Kasey Panetta of Gartner writes,

Confusing future blockchain technology with the present-day generation. Current blockchain platform technology is limited in scope, and falls short of meeting the requirements of a global-scale distribution platform that can enable the programmable economy.

Thus, one of the things blockchains require the most is simply time. However, that isn’t something they are receiving. As such, it is up to the countless blockchain projects in the world of supply chains to not rely on what they will be able to do down the line but rather respond to present-day pressures.

How Supply Chain Orchestration Improves the Customer Experience

3PLs have become a dominant force in handling the logistics and supply chain networks of large companies around the world, but where are 3PLs headed next?

According to Allied Market Research the 3PL market was valued at $869 billion in 2017. Furthermore, it will come close to doubling that by 2025. In roughly a 40-year span it has gone from being a insignificant industry in the 1970’s to becoming a ubiquitous presence vis-a-vie the supply chain process. With that being the case, it’s become apparent that 3PL is very much an adaptable industry. One that caters to the demands of modern day market pressures. As well as one that is set to navigate future demands.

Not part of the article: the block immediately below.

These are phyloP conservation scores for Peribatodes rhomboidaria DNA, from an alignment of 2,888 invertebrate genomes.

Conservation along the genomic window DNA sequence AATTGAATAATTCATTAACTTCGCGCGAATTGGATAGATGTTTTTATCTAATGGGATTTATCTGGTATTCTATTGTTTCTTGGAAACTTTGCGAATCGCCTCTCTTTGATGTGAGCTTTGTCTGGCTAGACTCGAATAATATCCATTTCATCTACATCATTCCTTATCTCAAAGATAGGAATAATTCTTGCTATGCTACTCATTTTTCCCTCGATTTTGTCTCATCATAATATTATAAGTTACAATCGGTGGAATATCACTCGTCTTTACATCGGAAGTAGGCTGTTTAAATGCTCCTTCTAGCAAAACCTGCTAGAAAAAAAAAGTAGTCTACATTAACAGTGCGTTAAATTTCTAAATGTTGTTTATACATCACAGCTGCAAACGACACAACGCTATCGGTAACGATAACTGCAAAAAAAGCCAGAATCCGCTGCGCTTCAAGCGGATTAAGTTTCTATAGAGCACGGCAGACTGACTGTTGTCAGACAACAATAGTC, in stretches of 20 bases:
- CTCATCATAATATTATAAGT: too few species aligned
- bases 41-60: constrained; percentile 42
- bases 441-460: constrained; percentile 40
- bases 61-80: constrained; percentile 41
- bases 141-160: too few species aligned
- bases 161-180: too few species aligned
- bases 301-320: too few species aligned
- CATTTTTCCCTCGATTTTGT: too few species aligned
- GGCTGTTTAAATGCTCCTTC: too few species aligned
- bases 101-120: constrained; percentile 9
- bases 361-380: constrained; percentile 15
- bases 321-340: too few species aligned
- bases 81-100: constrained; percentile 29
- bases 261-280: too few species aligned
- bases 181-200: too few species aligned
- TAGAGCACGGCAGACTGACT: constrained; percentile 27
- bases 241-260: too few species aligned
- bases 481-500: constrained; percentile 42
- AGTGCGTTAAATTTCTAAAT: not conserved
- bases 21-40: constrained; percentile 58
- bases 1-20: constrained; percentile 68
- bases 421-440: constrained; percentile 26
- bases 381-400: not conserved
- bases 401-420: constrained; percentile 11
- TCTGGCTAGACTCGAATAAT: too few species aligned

However, for that to be the case, 3PLs have to identify what those future demands placed upon it will be. More importantly, be willing to act upon those demands, even if those actions come with a degree of risk. As logistics and technology researcher, Haley O’Donnell wrote:

3PLs tend to be risk-averse, which deters technology investment. Gaps in data leave 3PLs in a reactionary mode.

In this article, Morai Logistics covers where 3PLs have been and can continue to be successful, as well as areas of potential future success.

Areas of Continued Success

The rise of globalization has been taking place for decades. And 3PLs have done a remarkable job at rising right alongside it. As the world has become more interconnected, the number of multinational businesses have grown. Their influence has spread. Consequently, the demand for the movement of their goods as a result of those connections has grown exponentially. 3PLs have helped businesses meet that demand. And that demand isn’t slowing down any time soon. Despite some pushback in certain parts of the world, for the most part globalization is still increasing as an economic force.

In turn, the boom in the e-commerce industry in these past couple of decades has meant its heavy reliance on dependable supply chain processes. This has resulted in 3PLs playing a supplementary role that has seen it soar alongside e-commerce. Again, just like with globalization, e-commerce is set for continued growth in the years to come. With it being projected to grow in revenue by over a $100 million in the next four years in the U.S. alone.

Areas of Future Success

Going forward the expectations for improved transparency, responsivity, efficiency, communication, and predictive accuracy are only going to grow with the development of technology that can meet those expectations. Innovations in all kinds of technologies are coming thick and fast: